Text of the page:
(1) who is a uniformed or plainclothed member of a body of officers and subordinates who are empowered by State statute or local ordinance to enforce laws designed to maintain public peace and order and to protect both life and property from accidental or willful injury, and to prevent and detect crimes,
(2) who has the power to arrest, and
(3) who is presently undergoing or has undergone or will undergo on-the-job training and/or a course of instruction and study which typically includes physical training, self-defense, firearm proficiency, criminal and civil law principles, investigative and law enforcement techniques, community relations, medical aid and ethics.
(b) Employees who meet these tests are considered to be engaged in law enforcement activities regardless of their rank, or of their status as “trainee,” “probationary,” or “permanent,” and regardless of their assignment to duties incidental to the performance of their law enforcement activities such as equipment maintenance, and lecturing, or to support activities of the type described in paragraph (g) of this section, whether or not such assignment is for training or familiarization purposes, or for reasons of illness, injury or infirmity. The term would also include rescue and ambulance service personnel if such personnel form an integral part of the public agency‘s law enforcement activities. See § 553.215.
(c) Typically, employees engaged in law enforcement activities include city police; district or local police, sheriffs, under sheriffs or deputy sheriffs who are regularly employed and paid as such; court marshals or deputy marshals; constables and deputy constables who are regularly employed and paid as such; border control agents; state troopers and highway patrol officers. Other agency employees not specifically mentioned may, depending upon the particular facts and pertinent statutory provisions in that jurisdiction, meet the three tests described above. If so, they will also qualify as law enforcement officers. Such employees might include, for example, fish and game wardens or criminal investigative agents assigned to the office of a district attorney, an attorney general, a solicitor general or any other law enforcement agency concerned with keeping public peace and order and protecting life and property.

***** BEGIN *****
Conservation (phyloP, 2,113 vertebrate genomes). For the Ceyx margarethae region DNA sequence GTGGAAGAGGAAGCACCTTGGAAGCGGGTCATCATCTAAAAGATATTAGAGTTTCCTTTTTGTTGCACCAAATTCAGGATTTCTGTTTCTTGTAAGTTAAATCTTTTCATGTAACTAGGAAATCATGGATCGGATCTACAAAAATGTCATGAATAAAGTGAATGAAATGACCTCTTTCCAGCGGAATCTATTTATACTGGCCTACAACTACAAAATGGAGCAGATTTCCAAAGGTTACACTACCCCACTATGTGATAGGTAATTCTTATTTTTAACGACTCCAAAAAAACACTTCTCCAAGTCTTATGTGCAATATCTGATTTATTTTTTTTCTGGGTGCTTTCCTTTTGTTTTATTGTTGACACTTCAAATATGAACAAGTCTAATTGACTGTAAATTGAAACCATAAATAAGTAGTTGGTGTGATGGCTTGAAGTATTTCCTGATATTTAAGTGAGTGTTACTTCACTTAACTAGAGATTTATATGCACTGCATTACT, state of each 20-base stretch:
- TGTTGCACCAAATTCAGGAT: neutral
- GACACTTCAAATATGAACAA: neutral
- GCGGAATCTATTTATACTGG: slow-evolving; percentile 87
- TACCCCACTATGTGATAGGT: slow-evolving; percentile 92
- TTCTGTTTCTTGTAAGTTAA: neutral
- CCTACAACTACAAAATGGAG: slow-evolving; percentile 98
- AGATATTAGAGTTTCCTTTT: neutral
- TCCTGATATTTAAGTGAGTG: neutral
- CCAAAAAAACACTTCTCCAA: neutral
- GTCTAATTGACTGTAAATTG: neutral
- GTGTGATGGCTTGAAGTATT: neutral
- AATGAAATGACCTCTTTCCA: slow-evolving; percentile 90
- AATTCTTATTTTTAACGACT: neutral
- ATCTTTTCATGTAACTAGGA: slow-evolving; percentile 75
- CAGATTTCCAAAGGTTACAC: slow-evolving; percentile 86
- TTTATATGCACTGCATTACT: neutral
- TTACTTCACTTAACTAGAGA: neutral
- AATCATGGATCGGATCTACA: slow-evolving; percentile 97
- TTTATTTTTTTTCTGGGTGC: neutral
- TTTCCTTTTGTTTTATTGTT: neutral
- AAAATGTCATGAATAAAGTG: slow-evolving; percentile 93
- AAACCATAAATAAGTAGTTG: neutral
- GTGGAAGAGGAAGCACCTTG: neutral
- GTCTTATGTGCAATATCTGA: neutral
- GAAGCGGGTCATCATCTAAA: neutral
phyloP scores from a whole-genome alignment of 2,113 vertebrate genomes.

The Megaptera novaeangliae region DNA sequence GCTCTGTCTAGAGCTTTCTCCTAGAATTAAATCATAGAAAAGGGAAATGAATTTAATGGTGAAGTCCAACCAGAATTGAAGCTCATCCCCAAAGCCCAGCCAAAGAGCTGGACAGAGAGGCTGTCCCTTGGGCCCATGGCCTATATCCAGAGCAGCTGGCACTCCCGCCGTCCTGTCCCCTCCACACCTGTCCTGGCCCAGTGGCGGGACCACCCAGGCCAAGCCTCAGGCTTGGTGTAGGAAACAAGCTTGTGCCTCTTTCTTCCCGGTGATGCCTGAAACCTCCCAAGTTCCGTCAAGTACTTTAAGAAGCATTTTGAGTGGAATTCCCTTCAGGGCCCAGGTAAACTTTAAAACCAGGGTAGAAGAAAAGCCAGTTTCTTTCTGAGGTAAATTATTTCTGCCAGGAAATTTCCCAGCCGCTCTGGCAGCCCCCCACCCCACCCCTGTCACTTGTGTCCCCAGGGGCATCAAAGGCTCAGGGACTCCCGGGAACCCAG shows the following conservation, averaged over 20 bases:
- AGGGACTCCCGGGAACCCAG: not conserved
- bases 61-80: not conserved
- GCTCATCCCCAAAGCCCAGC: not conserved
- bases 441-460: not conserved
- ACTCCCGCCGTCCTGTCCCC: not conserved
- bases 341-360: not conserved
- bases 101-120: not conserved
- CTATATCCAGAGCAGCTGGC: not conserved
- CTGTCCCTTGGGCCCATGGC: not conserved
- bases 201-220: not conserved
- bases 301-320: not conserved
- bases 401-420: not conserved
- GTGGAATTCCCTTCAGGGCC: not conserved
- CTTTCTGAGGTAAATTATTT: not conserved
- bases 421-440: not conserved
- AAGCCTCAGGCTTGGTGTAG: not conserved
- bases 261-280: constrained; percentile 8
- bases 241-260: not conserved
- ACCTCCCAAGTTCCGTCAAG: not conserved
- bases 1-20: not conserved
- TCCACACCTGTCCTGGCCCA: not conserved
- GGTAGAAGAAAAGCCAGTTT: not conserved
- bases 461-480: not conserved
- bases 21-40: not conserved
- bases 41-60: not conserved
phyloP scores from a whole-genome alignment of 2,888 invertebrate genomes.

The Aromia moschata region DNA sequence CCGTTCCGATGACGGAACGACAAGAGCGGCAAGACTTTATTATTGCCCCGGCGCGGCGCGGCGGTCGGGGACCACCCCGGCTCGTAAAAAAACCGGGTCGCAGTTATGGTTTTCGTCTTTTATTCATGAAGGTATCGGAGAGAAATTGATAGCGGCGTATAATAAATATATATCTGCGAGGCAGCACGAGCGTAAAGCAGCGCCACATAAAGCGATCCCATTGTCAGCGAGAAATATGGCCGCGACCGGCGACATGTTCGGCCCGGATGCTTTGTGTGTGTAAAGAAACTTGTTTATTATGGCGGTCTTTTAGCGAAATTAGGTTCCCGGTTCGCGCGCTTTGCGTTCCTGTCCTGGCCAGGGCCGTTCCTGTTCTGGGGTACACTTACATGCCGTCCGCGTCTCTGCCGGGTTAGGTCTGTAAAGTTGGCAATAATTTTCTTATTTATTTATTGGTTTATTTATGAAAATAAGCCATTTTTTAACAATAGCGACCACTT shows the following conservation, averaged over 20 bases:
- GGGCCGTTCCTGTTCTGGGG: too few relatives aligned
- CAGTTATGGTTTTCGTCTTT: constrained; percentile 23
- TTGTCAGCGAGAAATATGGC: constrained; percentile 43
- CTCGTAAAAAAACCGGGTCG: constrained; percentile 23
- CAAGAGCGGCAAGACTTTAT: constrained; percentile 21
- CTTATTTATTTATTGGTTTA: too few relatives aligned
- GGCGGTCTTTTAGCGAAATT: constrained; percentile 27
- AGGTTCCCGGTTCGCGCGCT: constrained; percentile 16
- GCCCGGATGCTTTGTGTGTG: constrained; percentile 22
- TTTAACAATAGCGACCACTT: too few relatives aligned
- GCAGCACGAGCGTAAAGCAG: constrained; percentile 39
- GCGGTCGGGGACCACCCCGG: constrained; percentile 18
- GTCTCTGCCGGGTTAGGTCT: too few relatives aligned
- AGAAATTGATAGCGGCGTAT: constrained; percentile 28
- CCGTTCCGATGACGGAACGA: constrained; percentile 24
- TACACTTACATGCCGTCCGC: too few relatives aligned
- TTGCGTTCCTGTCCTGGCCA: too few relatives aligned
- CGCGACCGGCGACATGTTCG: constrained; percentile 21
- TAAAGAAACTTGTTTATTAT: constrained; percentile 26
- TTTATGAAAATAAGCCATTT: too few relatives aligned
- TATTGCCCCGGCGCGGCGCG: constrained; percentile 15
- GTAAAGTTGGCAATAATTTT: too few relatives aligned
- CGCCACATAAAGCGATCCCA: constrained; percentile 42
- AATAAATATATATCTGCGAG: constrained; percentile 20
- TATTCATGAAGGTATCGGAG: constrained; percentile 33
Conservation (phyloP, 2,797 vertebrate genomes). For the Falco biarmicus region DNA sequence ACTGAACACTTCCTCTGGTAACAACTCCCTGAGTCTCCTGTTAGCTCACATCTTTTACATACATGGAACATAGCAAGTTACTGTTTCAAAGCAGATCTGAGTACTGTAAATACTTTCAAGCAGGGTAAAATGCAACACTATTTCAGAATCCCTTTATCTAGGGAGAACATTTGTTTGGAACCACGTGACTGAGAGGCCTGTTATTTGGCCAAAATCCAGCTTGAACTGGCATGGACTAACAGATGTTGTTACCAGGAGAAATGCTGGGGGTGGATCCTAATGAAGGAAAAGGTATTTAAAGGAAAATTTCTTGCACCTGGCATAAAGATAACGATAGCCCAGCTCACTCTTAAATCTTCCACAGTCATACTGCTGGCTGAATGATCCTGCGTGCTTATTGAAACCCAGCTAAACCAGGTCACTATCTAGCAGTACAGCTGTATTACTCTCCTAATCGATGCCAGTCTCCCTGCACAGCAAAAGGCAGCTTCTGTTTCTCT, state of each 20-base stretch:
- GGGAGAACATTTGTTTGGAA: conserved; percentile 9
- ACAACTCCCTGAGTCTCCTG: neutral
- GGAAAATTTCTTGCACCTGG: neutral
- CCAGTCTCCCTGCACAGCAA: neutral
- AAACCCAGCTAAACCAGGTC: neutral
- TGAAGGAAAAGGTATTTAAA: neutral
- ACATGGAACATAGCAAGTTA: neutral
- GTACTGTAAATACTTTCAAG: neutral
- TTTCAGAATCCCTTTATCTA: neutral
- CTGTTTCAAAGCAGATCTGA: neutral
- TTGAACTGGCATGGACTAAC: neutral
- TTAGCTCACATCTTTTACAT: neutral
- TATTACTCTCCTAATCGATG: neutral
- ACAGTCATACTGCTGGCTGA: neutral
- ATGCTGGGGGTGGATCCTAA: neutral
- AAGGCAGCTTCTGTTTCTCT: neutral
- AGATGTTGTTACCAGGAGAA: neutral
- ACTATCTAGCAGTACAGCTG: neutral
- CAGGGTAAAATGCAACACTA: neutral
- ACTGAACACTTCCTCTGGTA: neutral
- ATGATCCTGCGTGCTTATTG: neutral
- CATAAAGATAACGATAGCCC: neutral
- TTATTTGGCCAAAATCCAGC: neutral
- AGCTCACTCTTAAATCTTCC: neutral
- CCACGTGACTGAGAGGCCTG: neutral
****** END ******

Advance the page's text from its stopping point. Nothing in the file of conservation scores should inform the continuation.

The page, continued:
(d) Some of the law enforcement officers listed above, including but not limited to certain sheriffs, will not be covered by the Act if they are elected officials and if they are not subject to the civil service laws of their particular State or local jurisdiction. Section 3(e)(2)(C) of the Act excludes from its definition of “employee” elected officials and their personal staff under the conditions therein prescribed. 29 U.S.C. 203(e)(2)(C), and see § 553.11. Such individuals, therefore, need not be counted in determining whether the public agency in question has less than five employees engaged in law enforcement activities for purposes of claiming the section 13(b)(20) exemption.
(e) Employees who do not meet each of the three tests described above are not engaged in “law enforcement activities” as that term is used in sections 7(k) and 13(b)(20). Employees who normally would not meet each of these tests include